Farm Progress

SCN still No. 1 yield robber

ISU’s Greg Tylka urges farmers to refocus on soybean cyst nematode.

April 27, 2018

2 Min Read
REAL PEST: “As SCN reproduction increases, yield decreases, often without visible symptoms,” says nematologist Greg Tylka. “One of the problems is SCN can cause yield loss without the crop looking sick.”

Farmers would do well to renew their commitment to managing soybean cyst nematode. “I’m doing everything I can to convince farmers that we are on a slow-moving train heading toward a cliff,” says Greg Tylka, Iowa State University Extension nematologist. He’s helping to revive a program called the SCN Coalition.

The coalition started in the 1990s to raise awareness and provide information about this yield-robbing pest of soybeans. The program was successful in getting farmers to test their soil for the presence of soybean cyst nematodes in fields and take steps to manage them if they were found to be a problem.

One of the popular management techniques was planting soybean varieties that had resistance to this tiny worm, which latches on to the plant’s roots and feeds on the plant’s fluids. Tylka says although resistant varieties worked well 20 years ago, most of the soybean plant’s resistance, even today, is still based on a single genetic factor called PI 88788.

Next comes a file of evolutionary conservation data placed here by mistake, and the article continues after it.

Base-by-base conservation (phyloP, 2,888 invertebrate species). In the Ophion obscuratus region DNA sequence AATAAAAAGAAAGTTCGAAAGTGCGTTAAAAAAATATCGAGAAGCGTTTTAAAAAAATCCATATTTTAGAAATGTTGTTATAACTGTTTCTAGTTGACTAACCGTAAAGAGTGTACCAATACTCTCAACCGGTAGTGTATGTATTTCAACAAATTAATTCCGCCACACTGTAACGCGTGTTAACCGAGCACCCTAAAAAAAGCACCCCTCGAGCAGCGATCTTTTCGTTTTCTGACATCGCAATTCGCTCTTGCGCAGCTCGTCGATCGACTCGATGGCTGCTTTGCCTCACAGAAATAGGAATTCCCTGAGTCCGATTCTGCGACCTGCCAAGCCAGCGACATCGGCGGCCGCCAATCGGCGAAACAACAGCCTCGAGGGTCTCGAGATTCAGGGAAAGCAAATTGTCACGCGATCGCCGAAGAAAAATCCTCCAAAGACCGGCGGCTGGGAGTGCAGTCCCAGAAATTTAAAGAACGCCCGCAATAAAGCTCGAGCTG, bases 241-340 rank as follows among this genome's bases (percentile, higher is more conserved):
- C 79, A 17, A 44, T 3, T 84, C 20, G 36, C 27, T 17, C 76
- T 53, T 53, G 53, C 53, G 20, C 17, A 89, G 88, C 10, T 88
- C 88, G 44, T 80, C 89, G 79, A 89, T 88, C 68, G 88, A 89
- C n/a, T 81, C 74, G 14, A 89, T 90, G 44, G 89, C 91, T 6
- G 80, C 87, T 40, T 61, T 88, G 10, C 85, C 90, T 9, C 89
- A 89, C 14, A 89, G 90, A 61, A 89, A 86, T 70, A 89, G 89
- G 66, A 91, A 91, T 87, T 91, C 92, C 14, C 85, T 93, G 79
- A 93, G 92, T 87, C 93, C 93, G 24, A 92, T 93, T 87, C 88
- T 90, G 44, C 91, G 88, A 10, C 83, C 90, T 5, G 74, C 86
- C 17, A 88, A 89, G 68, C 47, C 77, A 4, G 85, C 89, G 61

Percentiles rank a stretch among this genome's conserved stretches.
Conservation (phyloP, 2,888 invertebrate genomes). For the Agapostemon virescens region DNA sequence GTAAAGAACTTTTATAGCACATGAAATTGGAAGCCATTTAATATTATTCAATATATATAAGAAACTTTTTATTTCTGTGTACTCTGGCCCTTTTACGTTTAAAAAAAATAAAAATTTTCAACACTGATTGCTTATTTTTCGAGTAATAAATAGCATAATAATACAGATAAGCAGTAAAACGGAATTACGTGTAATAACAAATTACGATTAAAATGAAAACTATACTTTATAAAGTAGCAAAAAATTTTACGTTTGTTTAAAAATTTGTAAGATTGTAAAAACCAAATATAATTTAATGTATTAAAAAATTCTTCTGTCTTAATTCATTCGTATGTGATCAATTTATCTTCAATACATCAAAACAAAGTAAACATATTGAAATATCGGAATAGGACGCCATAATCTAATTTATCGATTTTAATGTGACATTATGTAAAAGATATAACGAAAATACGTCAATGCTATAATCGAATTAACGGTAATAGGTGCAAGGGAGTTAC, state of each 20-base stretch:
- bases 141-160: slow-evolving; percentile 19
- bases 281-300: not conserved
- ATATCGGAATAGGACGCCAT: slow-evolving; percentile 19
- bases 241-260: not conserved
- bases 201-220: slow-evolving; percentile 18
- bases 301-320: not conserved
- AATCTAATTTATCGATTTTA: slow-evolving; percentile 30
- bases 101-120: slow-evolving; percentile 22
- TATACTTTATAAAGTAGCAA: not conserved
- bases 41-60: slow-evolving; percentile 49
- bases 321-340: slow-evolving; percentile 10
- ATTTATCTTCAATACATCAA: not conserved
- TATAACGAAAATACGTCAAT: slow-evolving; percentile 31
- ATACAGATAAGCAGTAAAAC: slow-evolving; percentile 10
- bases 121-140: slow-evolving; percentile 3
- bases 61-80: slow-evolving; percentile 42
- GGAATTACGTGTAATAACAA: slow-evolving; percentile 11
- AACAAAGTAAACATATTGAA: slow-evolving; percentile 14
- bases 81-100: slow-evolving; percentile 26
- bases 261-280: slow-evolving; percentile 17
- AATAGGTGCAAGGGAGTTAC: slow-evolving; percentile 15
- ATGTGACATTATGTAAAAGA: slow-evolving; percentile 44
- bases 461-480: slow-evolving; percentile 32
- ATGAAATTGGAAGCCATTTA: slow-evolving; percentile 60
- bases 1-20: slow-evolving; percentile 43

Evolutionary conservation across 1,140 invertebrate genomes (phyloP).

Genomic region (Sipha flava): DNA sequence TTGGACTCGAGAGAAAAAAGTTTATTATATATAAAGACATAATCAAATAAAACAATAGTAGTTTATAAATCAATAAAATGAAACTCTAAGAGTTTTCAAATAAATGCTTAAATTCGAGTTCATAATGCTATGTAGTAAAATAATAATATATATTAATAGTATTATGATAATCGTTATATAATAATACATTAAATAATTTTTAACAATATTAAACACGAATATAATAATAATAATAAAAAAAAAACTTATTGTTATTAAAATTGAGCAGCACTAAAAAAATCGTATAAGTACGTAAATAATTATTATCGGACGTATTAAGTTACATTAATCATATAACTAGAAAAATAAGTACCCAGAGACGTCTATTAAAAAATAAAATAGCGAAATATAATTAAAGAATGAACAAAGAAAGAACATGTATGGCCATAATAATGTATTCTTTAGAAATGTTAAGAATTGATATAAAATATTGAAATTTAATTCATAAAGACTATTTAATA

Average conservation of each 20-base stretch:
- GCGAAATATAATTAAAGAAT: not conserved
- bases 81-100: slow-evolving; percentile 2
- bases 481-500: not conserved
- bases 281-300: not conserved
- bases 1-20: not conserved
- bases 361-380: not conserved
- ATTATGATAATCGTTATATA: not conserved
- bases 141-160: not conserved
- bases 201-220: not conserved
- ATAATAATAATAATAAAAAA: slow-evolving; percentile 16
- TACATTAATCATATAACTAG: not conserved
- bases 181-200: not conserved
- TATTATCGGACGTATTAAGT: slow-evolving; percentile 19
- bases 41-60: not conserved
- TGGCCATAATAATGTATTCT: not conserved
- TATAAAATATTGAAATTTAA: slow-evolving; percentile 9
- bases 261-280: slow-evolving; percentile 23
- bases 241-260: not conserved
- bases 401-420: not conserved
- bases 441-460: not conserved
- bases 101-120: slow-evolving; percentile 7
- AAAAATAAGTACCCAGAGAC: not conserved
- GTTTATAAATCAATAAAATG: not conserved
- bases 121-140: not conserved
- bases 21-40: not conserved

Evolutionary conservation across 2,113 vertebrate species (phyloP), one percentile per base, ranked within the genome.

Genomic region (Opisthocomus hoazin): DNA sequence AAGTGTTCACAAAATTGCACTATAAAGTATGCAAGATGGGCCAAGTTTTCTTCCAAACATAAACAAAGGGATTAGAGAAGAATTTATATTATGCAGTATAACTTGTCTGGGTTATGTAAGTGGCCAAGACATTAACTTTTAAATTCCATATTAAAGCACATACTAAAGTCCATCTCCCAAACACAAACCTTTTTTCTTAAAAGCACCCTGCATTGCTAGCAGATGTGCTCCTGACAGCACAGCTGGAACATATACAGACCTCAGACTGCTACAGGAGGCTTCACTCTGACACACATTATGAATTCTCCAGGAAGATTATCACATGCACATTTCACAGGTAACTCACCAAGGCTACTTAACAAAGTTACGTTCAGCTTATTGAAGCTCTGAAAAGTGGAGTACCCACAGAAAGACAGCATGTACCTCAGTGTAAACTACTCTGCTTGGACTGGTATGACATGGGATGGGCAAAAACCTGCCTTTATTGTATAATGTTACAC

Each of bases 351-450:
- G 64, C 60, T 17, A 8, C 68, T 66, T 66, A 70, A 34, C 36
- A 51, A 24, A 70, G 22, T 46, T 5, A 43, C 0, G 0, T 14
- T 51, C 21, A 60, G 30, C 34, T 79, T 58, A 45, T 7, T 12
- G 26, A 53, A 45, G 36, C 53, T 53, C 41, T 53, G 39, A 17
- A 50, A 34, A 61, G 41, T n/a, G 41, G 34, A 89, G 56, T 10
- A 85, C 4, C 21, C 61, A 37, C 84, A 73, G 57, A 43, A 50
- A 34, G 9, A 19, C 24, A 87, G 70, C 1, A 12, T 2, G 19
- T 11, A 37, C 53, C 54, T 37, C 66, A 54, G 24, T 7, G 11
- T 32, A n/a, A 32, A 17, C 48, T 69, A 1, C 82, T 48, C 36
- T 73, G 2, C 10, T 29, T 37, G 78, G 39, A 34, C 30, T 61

Aggressive SCN populations
His research team has documented steady increases in SCN reproduction on soybean varieties with PI 88788 and accompanying yield decreases since 2001. Other university researchers across the country report a similar trend of increased SCN reproduction.

“Unfortunately, almost all SCN-resistant soybean varieties available nationwide have the PI 88788 source of resistance,” Tylka says. “That’s why it’s going to take active management to lower your SCN numbers and raise your yield potential.”

The population of SCN in a field can be greatly reduced through proper management, but it is impossible to eliminate SCN from fields once this pest has become established, so it requires continual monitoring.

Ways to manage SCN include rotating crops, because SCN doesn’t affect corn, oats or alfalfa. You should also rotate with a resistant soybean variety based on the PI 548402 breeding line, commonly known as Peking. Farmers also should consider using a seed treatment nematicide.

Managing SCN more difficult
“Managing SCN has become more complicated than planting a resistant bean variety and assuming the problem is solved,” Tylka says.

Twenty years ago, the advice was to test your soil for SCN, and if the results for that field came back positive, plant an SCN-resistant variety. Today, more than 95% of all SCN-resistant bean varieties contain the same source of resistance from the PI 88788 breeding line. Tylka says it’s natural selection in action. “The nematodes are adapting,” he notes.

SCN is a problem across states that grow soybeans. The coalition’s website has more information based on location at

The coalition is supported by the soybean checkoff, with funding from the North Central Soybean Research Program and the United Soybean Board. Coalition members include university research and Extension faculty from 12 Midwest states and Ontario, plus industry partners BASF, Bayer CropScience, DuPont Pioneer, Growmark, Monsanto, Syngenta and Winfield United.

Source: Iowa State University

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